Natural Snail Repellent
Snails are considered pests by many gardeners since they can damage or even destroy plants. For an effective, natural way to repel snails and prevent them from ruining your garden, erect some barriers that snails won't cross.
Snails move by gliding along a trail of mucus secreted by their foot muscle. They feed on both living and decaying plant material, injuring them by chewing holes into leaves, fruit and bark. They often destroy young seedlings in the process. Picking snails from your yard by hand is one chemical-free way to remove them, but it can be hard to find them since they usually come out at night.
Copper barriers are a natural repellent for snails. Thin sheets of copper placed around pots and tree trunks prevent snails from climbing up. Snails do not like to touch copper, apparently because the copper reacts with the snail's slime trail and creates an electrical shock. Strips of copper nailed along the sides of raised garden beds will prevent snails from making their way inside. If possible, bury the bottom of the copper strips into the ground 1 to 2 inches to prevent the snail from digging underneath the barrier.
Dry Line Repellents
Dry lines of naturally abrasive material such as sawdust, ashes and diatomaceous earth act as barriers to prevent snails from migrating into protected areas. Snails don't like to cross these lines but the repellents are only effective if they stay dry. These barrier lines should be about 1 inch high and 3 inches wide to discourage the snails from attempting to cross.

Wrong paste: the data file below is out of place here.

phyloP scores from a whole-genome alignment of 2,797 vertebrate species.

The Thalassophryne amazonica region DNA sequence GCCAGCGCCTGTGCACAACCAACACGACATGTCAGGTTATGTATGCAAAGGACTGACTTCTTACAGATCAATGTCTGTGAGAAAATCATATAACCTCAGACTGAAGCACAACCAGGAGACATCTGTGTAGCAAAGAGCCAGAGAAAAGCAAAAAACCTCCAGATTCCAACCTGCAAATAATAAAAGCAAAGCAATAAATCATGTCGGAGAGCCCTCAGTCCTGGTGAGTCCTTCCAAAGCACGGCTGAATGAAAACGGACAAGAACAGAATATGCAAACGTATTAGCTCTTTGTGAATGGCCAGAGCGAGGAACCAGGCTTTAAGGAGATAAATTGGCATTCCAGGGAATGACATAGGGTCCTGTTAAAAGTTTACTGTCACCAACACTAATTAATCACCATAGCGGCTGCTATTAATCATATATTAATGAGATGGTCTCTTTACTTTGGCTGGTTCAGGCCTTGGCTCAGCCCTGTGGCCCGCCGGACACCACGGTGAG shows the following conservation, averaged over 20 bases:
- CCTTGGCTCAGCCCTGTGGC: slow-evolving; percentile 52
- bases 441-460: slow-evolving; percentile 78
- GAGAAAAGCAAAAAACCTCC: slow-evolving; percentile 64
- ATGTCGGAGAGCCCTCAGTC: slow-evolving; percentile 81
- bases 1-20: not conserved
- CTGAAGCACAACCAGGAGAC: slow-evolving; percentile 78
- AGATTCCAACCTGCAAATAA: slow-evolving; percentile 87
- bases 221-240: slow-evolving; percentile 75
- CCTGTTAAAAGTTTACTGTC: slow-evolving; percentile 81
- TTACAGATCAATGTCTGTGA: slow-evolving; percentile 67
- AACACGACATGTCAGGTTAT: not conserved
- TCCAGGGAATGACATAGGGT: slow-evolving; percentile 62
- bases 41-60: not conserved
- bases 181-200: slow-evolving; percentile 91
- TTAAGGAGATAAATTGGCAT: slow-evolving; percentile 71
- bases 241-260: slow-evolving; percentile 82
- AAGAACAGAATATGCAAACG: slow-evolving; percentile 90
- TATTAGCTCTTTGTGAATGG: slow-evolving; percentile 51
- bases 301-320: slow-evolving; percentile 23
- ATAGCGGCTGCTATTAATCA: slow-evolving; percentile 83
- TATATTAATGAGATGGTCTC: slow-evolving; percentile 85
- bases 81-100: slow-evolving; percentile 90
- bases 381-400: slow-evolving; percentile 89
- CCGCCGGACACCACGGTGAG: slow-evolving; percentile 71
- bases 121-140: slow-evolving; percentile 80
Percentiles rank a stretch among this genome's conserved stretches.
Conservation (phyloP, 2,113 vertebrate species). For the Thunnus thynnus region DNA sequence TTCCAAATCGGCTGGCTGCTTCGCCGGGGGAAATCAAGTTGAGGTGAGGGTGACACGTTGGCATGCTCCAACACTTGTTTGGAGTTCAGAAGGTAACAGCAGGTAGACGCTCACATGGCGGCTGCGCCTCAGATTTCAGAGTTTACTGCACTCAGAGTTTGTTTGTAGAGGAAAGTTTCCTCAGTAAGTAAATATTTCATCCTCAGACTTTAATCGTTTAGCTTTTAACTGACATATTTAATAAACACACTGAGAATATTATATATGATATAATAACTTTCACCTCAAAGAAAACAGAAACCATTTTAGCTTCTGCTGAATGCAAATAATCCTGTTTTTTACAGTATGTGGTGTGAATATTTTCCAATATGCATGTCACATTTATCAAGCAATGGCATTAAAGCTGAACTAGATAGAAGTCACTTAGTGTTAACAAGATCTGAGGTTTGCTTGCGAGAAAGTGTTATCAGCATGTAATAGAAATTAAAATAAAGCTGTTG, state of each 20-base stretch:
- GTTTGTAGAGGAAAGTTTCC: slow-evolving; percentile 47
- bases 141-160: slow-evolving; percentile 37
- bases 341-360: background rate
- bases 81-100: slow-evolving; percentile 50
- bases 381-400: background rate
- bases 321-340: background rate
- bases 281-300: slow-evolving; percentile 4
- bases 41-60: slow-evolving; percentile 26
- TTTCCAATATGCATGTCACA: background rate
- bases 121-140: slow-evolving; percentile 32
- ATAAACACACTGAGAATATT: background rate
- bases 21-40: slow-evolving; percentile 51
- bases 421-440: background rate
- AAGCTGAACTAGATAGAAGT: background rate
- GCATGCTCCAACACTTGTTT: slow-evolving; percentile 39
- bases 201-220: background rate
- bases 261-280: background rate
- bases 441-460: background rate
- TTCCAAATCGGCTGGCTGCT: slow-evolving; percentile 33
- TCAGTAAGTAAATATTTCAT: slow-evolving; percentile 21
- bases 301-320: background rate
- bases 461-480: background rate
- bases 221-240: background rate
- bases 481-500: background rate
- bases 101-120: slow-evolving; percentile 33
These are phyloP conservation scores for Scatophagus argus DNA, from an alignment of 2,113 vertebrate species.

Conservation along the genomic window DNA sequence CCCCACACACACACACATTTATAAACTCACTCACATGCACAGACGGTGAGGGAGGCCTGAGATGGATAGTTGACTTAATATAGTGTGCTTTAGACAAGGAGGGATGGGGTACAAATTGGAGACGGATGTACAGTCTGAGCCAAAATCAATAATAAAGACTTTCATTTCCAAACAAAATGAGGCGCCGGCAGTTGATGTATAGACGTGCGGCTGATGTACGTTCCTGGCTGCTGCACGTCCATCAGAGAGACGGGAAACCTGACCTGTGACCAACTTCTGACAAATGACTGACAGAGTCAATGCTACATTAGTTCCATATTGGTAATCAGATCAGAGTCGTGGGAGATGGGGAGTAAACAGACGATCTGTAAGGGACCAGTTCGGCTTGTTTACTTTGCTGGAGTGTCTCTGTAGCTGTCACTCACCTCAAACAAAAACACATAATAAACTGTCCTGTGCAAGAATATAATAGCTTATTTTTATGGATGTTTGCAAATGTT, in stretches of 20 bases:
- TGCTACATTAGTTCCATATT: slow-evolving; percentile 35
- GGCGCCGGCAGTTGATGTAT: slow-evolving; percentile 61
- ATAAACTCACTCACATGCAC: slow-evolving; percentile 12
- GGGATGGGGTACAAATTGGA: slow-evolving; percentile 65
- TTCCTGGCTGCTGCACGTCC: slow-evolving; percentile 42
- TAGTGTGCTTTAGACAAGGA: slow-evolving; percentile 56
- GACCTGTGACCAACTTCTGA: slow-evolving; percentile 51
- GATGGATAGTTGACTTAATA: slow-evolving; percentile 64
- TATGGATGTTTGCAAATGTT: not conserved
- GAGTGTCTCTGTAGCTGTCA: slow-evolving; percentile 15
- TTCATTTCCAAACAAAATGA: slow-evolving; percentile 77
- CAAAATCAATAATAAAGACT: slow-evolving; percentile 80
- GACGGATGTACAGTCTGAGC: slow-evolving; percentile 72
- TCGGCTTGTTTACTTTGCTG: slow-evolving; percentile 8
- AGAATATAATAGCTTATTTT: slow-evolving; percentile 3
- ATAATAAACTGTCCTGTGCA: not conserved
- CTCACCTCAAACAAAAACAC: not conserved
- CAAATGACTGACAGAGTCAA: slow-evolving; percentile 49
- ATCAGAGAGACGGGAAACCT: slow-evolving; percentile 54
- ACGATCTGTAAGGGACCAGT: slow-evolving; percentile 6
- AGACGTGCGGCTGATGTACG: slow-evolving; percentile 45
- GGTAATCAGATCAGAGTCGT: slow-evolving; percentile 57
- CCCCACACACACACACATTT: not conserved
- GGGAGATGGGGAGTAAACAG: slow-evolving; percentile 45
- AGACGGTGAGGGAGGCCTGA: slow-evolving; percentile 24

Because snails are soft-bodied invertebrates (no backbone), they are damaged by substances that scratch their bodies. Surrounding desirable plantings with these substances creates a barrier that snails avoid to keep from causing themselves injury. Pinning down sandpaper around an area or securing it to a tree trunk repels snails. Certain plants can be very sensitive to salts, and repeat applications may increase soil salinity enough to damage the plant. Mineral oils can be painted on trunks, pots or on a raised bed structure, but they will soak into the ground if placed directly on soils. To be effective, the tape has to be wide enough so that snails can't arch across it. Aluminum foil is a less costly substitute. hardy in USDA zones 9 through 11; garlic (Allium spp. ),
- University of California Statewide Integrated Pest Management Program: Pests in Gardens and Landscapes: Snails and Slugs
- University of Florida: Mid-Florida Research & Education Center: Insect and Arthropod Pest Identification and Management
- African Journal of Agricultural: Mineral Oil as a Repellent in Comparison with Other Control Methods for Citrus Brown Snail, Caucasotachea Lencoranea
- Reader's Digest: 9 Unusual Uses for Eggshells
- Oregon Orchid Society: Slugs & Snails
- University of California: Snails and Slugs
- King County: Slug Prevention
- City of Santa Monica: Controlling Snails and Slugs in Your Garden
- The Telegraph: Garlic Proves the Kiss of Death to Slugs and Snails
- BioExpedition Publishing: Top Facts About Snails
- University of Hawaii: Barriers, Repellents and Antifeedants for Slug and Snail Control